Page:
- Scientists say that they’ve discovered it drifting away from us at a rate of 3.8cm each year.
It’s a very slow shift, but our Moon is drifting further away from the Earth every year. It’s hard to think of the Moon as different than we know in the night sky but it looks like it’s edging farther and it’s not stopping.
Who hasn’t looked up into the night sky and wondered what it’s like up there on the Moon? Thanks to incredible scientific advancement and brave pioneers, we have been on the Moon.
Currently, the powers at work are turning towards the possibility to live there one day. The thing is, if we do try to establish Moon colonies in space one day, problems could happen between different nations who want to make a claim on different parts of the Moon as their territory.
NASA has awarded contracts for the development of these technologies. They want construction of habitats and roads for the surface of our Moon.
However, people who live there should consider the length of their commute back to Earth. Scientists say that they’ve discovered it drifting away from us at a rate of 3.8cm each year.
The Moon moving away isn’t new though, and according to NASA, since the Moon is four and a half billion years old, it’s been trying to get rid of us for a while.
This discovery was made all in thanks to reflective panels that were installed on the Moon in 1969. The installation took place during the Apollo mission, allowing Nasa to measure the distance between the two.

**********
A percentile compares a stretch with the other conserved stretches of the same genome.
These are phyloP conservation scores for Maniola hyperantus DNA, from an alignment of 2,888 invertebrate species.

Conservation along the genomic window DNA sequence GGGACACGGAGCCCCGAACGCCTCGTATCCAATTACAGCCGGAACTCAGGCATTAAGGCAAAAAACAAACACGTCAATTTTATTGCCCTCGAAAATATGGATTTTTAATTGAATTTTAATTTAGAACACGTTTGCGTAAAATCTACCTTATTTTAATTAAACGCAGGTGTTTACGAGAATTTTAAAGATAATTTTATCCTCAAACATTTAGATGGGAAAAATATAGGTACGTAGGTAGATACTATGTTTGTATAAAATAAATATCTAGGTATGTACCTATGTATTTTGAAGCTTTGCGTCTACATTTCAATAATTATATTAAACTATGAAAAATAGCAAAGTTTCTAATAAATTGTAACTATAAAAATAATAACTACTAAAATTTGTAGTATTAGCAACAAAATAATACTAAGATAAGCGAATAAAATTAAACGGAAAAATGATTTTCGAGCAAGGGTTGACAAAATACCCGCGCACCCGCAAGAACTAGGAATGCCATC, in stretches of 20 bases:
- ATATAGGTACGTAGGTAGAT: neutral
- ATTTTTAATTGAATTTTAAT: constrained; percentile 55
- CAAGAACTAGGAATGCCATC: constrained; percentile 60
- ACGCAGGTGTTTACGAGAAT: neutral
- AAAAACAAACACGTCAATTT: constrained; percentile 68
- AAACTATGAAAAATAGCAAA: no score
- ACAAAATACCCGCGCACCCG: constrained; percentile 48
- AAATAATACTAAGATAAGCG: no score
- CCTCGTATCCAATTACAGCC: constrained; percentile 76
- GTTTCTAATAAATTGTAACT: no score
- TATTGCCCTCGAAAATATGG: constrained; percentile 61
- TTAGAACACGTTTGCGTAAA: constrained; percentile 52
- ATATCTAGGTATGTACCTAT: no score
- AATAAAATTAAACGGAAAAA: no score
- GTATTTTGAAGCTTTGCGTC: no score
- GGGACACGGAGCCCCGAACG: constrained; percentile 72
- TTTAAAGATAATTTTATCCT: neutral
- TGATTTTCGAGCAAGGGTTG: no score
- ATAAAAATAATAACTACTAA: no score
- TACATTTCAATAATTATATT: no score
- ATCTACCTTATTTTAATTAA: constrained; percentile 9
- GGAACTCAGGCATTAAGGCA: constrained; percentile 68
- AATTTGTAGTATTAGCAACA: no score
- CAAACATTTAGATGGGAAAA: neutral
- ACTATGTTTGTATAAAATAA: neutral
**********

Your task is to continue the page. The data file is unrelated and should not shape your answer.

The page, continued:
However Professor Joshua Davies of the Universite du Quebec a Montreal, research associate Margriet Lantink University of Wisconsin-Madison and their colleagues from Utrecht University and the University of Geneva, what’s happening now is “a poor guide for the past.”
They say that if the Moon’s rate of recession had been constant, than it would have collided with the Earth 1.5 billion years ago. But that’s not possible as our Moon is three times older than that.
The science-y part is that it has something to do with ‘Milankovitch cycles.’ This is when small changes in the Earth’s orbit of the Sun change the amount of sunlight that the planet gets.
Our planet’s climate are very effected by these cycles that leave their evidence in the very ground itself. They researched the sediment to measure the Earth’s “wobble” and to figure out how far away the Moon was crazy amounts of time ago.
Those scientists say that 2.46 billion years ago the Moon was about 60,000km closer to the Earth than it is now, which would have resulted in 17 hours days on Earth.
Do you think we’ll ever live on our Moon?